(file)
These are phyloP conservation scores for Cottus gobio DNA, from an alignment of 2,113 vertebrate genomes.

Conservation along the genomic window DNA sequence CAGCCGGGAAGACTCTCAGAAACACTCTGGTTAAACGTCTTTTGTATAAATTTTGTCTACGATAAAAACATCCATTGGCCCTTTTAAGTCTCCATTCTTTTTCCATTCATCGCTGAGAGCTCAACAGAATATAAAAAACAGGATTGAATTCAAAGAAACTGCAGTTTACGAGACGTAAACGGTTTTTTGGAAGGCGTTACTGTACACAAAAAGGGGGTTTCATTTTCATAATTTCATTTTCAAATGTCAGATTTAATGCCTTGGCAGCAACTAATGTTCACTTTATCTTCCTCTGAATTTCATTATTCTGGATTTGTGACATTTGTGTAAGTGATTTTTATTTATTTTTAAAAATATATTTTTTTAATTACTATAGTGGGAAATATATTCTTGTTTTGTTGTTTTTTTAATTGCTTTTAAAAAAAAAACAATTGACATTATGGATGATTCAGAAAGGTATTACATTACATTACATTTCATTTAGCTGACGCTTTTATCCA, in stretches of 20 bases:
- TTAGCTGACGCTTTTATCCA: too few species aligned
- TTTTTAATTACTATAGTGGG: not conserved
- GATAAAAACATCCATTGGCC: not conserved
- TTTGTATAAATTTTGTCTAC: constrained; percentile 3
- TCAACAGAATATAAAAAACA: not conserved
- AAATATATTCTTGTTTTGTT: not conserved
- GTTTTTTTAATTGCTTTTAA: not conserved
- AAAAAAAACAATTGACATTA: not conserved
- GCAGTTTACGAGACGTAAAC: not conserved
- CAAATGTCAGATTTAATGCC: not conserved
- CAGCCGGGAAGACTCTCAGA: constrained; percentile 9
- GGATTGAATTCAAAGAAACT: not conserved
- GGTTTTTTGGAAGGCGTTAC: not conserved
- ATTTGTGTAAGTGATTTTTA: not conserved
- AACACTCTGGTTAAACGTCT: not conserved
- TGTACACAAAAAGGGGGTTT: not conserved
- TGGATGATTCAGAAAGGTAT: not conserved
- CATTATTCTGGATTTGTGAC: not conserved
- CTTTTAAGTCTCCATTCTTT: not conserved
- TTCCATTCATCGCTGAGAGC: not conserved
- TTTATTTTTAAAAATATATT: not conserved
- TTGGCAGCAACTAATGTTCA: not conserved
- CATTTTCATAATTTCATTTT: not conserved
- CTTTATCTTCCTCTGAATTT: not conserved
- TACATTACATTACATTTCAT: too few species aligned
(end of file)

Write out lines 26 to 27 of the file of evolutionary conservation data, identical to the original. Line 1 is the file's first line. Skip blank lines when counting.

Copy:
- CTTTATCTTCCTCTGAATTT: not conserved
- TACATTACATTACATTTCAT: too few species aligned